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Dana White credits Joe Rogan for UFC’s explosive growth: ‘He’s so passionate about this sport’

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What’s the secret to the UFC’s success over the years? Dana White gives a lot of credit to long time commentator Joe Rogan.

4th Annual Spike TV 2006 Video Game Awards - Show Photo by Vince Bucci/Getty Images for Spike TV

Outside of Dana White’s ever-present position as the face of the UFC, it’s hard to think of two people more ingrained in the company’s DNA than Joe Rogan and Bruce Buffer. The ‘Voice of the Octagon’ got his start with the promotion way back in the SEG days of 1996 at UFC 10. Rogan would hop on board just a year later – in the role of backstage reporter – at UFC 12: Judgement Day in Dothan, Alabama.

While Rogan left that position after only a couple of years, he ended up back working for the UFC in 2002 — this time under Zuffa, and in the role of play-by-play commentator. And although other familiar figures have come and gone over time, he has remained a fixture ever since.

In White’s mind, the passion and talent that Rogan has delivered over the last 15+ years is a major reason that the world’s largest MMA organization has grown to become the dominant force it is.

“When you talk about talent, he’s the best ever,” White told Barstool Sports (transcript via MMA Mania). “Part of the reason we’ve grown so fast is because Rogan’s ability to walk you through what’s going on while it’s happening. He’s brilliant, he’s so good, and he’s so passionate about the sport. You feel it when you’re watching. This isn’t a guy who’s just there for the paycheck, this is a guy who loves this stuff. We didn’t pay Rogan the first 12 events he worked, he did them for free. He’s got a great voice for it too, his voice is great.”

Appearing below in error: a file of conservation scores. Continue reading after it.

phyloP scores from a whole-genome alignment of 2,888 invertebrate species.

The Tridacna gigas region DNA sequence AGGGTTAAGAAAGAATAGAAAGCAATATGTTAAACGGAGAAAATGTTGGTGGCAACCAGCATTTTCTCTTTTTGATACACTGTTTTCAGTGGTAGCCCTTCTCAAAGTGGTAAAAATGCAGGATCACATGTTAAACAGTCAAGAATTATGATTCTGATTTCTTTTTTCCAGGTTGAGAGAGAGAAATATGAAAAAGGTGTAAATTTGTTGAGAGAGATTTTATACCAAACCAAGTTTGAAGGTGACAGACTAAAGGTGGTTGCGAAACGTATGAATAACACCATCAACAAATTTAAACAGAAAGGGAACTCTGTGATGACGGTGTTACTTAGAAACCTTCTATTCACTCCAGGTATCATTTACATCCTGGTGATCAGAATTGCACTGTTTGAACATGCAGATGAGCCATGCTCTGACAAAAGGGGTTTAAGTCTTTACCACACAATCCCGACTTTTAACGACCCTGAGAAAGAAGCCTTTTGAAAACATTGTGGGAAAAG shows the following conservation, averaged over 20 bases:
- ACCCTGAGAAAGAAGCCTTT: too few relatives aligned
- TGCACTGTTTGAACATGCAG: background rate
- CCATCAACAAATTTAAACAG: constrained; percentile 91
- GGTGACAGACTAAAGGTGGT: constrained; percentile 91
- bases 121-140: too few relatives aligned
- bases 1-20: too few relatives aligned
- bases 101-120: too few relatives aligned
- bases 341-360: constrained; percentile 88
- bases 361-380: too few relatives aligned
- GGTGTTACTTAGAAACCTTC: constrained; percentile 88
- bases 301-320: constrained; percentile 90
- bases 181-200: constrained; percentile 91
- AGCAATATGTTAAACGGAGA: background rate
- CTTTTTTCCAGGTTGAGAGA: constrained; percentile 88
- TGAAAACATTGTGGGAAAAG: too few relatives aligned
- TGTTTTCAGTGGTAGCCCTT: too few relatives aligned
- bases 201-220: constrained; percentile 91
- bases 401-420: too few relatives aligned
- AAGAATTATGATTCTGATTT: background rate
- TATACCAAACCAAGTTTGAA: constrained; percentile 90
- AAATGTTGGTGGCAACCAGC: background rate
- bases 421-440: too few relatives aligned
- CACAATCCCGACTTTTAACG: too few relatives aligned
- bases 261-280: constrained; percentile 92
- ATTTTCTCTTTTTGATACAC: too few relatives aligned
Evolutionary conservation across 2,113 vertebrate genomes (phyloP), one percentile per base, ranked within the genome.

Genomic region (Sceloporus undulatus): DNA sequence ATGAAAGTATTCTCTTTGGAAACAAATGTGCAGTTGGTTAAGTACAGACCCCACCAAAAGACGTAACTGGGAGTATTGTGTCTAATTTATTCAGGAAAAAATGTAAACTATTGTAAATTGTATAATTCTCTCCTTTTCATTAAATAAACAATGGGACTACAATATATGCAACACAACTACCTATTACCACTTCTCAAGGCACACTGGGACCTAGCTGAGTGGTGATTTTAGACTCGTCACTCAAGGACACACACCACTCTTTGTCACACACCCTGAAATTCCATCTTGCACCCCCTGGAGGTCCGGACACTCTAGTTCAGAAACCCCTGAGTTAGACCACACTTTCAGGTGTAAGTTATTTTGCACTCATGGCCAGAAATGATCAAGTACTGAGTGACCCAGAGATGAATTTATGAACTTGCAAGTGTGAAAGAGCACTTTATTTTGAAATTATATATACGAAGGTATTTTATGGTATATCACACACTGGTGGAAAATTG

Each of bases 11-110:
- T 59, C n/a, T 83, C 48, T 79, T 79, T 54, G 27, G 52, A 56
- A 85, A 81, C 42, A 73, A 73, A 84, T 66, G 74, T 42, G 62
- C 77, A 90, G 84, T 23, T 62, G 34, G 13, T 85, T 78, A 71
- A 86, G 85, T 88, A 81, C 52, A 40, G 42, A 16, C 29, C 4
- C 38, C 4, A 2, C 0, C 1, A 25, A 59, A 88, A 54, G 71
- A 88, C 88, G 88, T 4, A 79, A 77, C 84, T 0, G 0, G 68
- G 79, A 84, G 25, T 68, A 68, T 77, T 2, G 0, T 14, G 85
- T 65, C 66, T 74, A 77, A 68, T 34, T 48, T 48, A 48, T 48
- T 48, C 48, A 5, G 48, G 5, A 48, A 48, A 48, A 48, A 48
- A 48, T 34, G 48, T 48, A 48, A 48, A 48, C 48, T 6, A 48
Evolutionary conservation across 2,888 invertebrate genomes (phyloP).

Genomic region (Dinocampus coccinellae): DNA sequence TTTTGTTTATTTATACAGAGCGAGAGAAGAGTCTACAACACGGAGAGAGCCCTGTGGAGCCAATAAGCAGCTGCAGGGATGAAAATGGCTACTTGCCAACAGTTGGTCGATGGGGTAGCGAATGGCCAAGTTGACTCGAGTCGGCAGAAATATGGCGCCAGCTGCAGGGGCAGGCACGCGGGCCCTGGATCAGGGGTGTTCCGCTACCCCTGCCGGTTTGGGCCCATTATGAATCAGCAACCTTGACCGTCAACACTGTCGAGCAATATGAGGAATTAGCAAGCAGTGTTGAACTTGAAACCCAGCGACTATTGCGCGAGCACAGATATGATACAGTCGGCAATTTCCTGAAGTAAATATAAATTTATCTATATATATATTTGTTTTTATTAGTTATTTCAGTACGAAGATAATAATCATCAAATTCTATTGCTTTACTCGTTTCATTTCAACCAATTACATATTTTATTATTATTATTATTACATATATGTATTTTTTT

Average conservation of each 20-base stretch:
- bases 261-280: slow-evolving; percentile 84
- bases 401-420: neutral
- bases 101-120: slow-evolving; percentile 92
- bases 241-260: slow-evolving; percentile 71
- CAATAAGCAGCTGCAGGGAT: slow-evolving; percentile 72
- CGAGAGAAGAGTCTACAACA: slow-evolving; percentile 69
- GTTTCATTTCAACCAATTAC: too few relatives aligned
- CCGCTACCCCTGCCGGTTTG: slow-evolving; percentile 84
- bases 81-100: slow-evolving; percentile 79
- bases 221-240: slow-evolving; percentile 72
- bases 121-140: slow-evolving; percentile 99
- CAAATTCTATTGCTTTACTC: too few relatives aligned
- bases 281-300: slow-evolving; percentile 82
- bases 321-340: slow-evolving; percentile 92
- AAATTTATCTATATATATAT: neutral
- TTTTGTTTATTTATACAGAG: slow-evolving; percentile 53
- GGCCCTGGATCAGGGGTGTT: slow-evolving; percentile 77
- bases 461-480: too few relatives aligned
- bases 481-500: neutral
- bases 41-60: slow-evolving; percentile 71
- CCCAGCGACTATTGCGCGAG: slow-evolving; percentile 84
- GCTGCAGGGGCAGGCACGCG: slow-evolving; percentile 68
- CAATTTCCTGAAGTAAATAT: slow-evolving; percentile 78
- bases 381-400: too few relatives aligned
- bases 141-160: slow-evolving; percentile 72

As Rogan has previously revealed, for the first dozen or so events he worked, the stand up comedian and actor was compensated mostly in free tickets. Eventually moving to more exchangeable forms of payment... like money. For the majority of his career Rogan worked a two-man booth with longtime play-by-play partner Mike Goldberg. Goldberg left the UFC in late 2016 before jumping over to a commentary position with North American promotional rival Bellator.

More recently, Rogan himself has often talked of potentially walking away from his UFC position, and has drastically cut back on the number of events he attends. In 2017-2018, his work in the booth has been mostly limited to the larger North American PPV events, leaving international and smaller shows for other, more recent additions to the commentary team.

There’s no word yet on the final commentary team for December 29th’s UFC 232 PPV event in Las Vegas, featuring title fights between Jon Jones vs. Alexander Gustfasson and Cris Cyborg vs. Amanda Nunes. But given the stature and location of the fight card, it would be no surprise if Rogan was on the sidelines once again calling the action.